Sunday, 25 November 2012

The mid C18th game begins to look like a campaign.

Earlier in the week I set the scene for the next play test of the 54mm C18th wargame rules, this time a Hanoverian army were offering battle so the storyline was altered a little: Having previously seen off the French Army Lilly White, the Frederickians have rushed to intercept "Pragmatic" Army Red, while they are strung out on the march, and prevent them linking up with the remains of the Lilly Whites.

The opening move sees the "Pragmatic" Army marching into the safety of a strongly defended town but a forced march by the Frederickians on a convergent road threatens to cut them off so they prepare a rearguard action to hold the bridge open.

The Frederickians deploy, cavalry on the left, infantry centre and right, guns on the heights by the old churchyard.

The town nestles in the bend of a wide fast flowing river, the banks are broad and marshy, the main road crosses a sturdy stone bridge and turns into the town square, a small track leads out of town over a rickety trestle bridge up to the church on the hill.

A hasty reconnaissance shows the town is well prepared with entrenched guns covering both bridges and a wide field of fire.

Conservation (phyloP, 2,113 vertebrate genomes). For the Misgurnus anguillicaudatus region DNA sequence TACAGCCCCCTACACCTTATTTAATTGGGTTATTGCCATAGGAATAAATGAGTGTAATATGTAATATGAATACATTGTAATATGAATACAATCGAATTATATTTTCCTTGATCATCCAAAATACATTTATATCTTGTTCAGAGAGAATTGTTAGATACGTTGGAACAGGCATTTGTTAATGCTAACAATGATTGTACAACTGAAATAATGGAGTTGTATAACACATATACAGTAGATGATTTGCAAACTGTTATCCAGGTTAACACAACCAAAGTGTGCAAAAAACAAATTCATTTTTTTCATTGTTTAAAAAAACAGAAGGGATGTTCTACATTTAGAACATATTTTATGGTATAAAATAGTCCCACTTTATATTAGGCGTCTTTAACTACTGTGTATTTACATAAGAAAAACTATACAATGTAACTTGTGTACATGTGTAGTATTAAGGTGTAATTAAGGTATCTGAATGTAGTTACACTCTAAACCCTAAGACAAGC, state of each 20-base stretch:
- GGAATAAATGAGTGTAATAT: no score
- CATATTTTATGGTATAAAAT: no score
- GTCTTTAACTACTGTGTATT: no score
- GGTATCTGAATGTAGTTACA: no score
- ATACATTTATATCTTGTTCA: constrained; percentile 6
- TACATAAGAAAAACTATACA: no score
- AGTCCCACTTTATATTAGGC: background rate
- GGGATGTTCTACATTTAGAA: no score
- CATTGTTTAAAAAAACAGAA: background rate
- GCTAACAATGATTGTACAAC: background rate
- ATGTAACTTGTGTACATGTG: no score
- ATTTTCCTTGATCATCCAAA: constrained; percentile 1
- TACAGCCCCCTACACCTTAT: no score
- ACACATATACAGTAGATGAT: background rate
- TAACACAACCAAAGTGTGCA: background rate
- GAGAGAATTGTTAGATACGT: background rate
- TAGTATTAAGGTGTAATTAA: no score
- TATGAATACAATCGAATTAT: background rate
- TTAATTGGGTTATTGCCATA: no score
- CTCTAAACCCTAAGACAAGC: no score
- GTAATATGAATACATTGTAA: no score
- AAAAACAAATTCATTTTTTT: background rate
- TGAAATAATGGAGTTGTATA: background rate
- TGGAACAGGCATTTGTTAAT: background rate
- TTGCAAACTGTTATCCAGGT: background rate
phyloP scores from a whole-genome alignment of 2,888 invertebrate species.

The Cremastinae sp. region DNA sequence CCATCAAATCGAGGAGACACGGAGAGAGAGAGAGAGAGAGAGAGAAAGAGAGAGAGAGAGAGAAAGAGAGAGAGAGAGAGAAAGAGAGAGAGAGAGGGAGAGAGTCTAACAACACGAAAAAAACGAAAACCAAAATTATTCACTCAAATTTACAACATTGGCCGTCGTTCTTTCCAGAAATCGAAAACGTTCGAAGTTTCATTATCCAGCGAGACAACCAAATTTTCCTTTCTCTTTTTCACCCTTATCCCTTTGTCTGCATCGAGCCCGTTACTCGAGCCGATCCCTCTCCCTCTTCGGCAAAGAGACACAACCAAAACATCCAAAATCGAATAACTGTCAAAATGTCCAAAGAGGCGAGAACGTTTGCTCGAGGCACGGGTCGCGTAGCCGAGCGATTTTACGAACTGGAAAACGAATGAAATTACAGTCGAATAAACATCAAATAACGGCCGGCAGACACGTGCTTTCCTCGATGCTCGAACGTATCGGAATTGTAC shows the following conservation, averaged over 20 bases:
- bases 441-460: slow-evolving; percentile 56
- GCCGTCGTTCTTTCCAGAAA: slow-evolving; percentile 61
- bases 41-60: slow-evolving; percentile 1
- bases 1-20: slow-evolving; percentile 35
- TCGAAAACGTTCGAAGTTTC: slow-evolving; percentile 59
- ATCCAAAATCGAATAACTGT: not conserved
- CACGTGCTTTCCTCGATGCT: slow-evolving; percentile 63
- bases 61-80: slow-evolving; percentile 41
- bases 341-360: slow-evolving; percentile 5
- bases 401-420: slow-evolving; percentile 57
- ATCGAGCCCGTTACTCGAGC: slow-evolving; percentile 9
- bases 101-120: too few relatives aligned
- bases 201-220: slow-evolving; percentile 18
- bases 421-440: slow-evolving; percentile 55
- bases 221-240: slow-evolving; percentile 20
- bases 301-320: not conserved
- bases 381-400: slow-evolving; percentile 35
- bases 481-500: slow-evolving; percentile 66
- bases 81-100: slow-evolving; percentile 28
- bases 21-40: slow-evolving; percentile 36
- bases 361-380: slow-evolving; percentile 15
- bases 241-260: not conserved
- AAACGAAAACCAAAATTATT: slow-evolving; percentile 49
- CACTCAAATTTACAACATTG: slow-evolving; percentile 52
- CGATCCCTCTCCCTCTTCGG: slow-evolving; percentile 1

The garrison hastily stand to as the shout goes up "the Frederickians are upon us!".

"Pragmatic" Army dragoons take up position on the bridge while two regiments of infantry stiffened by a composite battalion of grenadiers form up to hold the road open.  Further out, two regiments of horse and another of dragoons hurry towards the bridge.

Five regiments of Frederickians march in oblique order across the face of the enemy to concentrate against the two regiments holding the road, while their cavalry wheel to the centre and charge home on the "Pragmatic" line.

Enfilade fire from the guns across the river drill through the Frederickian lines with devastating effect, further punishment is inflicted by volleys from the line, the bridge and the garrison.  The cavalry charge breaks against the "Pragmatic" line and is countercharged in flank by a regiment of their horse.

The Frederickian infantry reach their objective but an entire regiment lays shattered in the fields behind them.  On the right there are not enough troops to effect a breakthrough and the attack collapses, in the centre two regiments fall upon the remnants that have just withstood the cavalry charge and wipes them out, on the right the regiment of fusiliers turn aside to face the second regiment of  "Pragmatic" horse who are closing in from the flank.  A volley fails to see off the horsemen and after a short melee the fusiliers are overrun.